Car battery company A123 Systems had a major challenge when it faced bankruptcy in late 2012. Eventually, an acquisition by Chinese automotive component company Wanxiang Group pulled the middle market company out of immediate financial danger, but another problem — employee retention — put A123 in conflict with the world's largest corporation.

Apple, which has reportedly been developing its own car, allegedly poached a team of senior engineers from A123, which sued in retaliation. The battery company claimed that Apple was looking to compete with it and that the loss of the employees, in supposed violation of employment agreements, essentially stopped a number of development efforts. Reports say that Apple is looking into settling the lawsuit, but even if it does, the damage will have been done. Because, employees with the highest level of expertise in the field are hard to come by, A123 could find its efforts hampered for years.

In sports, a farm team develops talent for the eventual use of its major-league affiliate. Middle market companies can find themselves unintentionally serving the same function for large competitors. You won't have the financial resources to compete in a salary war, so you need to find other ways to retain employees. Here are five to consider:

1. Recognition

Recognition is the act of acknowledging the contributions workers make to an organization and its success. That's fine and is often a useful tool in retention, but a company should also realize that not all employees are made equal. Some will have a large impact on performance and competitiveness. Others, although contributing, might be easier to replace. Tailor retention programs to the importance of the position. Also, remember there's a job market out there and pay attention to employees before they have other offers.

2. Respect

Money is great, but having a sense that you're valued and being treated well is more important to most people. Employees who feel respect are more likely to develop an emotional bond with a company and its executives. Listen to what people say and treat them as valuable adults. Respect what they know, which is particularly important, as they may be on the front lines with customers and business partners. Deal with human beings without acting as though they are automatons.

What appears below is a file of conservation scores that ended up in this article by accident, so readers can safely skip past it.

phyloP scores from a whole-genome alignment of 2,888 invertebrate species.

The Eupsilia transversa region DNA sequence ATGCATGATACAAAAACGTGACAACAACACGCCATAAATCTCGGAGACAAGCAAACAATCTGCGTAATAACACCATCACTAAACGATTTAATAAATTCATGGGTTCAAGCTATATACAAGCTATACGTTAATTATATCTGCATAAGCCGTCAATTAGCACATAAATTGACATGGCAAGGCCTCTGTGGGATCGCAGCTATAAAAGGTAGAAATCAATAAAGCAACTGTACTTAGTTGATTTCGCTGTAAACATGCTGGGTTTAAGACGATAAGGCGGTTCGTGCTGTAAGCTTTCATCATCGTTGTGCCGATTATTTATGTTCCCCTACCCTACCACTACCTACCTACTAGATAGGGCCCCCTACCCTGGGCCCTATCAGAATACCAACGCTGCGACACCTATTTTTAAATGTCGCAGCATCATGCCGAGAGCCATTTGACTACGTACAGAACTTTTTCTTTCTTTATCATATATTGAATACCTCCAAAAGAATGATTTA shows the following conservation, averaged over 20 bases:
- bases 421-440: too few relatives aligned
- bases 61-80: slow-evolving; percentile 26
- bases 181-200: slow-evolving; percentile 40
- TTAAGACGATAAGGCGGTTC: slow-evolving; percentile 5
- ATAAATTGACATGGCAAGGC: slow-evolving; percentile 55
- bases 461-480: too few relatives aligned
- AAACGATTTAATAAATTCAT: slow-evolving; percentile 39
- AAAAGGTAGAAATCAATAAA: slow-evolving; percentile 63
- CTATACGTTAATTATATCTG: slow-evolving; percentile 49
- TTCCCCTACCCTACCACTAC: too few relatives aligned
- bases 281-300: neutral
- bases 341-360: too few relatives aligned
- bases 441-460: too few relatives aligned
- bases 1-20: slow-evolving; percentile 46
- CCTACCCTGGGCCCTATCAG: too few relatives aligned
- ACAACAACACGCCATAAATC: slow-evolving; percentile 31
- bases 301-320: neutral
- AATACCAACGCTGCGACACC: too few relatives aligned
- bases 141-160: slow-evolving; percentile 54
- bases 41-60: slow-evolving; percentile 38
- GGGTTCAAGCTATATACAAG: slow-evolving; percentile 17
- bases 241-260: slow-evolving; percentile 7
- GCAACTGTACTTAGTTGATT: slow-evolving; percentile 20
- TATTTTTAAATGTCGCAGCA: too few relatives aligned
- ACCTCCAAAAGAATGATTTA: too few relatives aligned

3. Meaning

Money quickly loses its allure when someone feels like a cog in a machine, which can easily happen when work becomes routine and uninteresting. Those tasks still have to be done, but find ways to switch things up with more interesting and challenging work that makes employees stretch and grow. Not only do you improve employee retention, but workers become more valuable.

4. Opportunity

A big reason people consider new opportunities is because they feel they've reached a dead end at a current job. One way to keep larger companies from poaching employees is to develop workers so they can reach the next level of responsibility. When they have an upward path in sight, they're less likely to seriously consider moving to another company. Furthermore, internal development is the most cost-effective method of ensuring a pool of applicants for higher positions and an important part of a company-wide succession program.

5. Ownership

One way to tie people to an organization is to provide some form of distributed ownership. Whether through profit sharing, equity positions or stock purchases (even if not publicly traded), you can give employees a stake that provides an incentive to think about the company and maintain ties.

Of the five components mentioned here, which is most important to retention? Let us know what you think by commenting below.

Erik Sherman is an NCMM contributor and author whose work has appeared in such publications as The Wall Street Journal, The New York Times Magazine, Newsweek, the Financial Times, Chief Executive, Inc. and Fortune. He also blogs for CBS MoneyWatch. Sherman has extensive experience in corporate communications consulting and is the author or co-author of 10 books. Follow him on Twitter and circle him on Google+.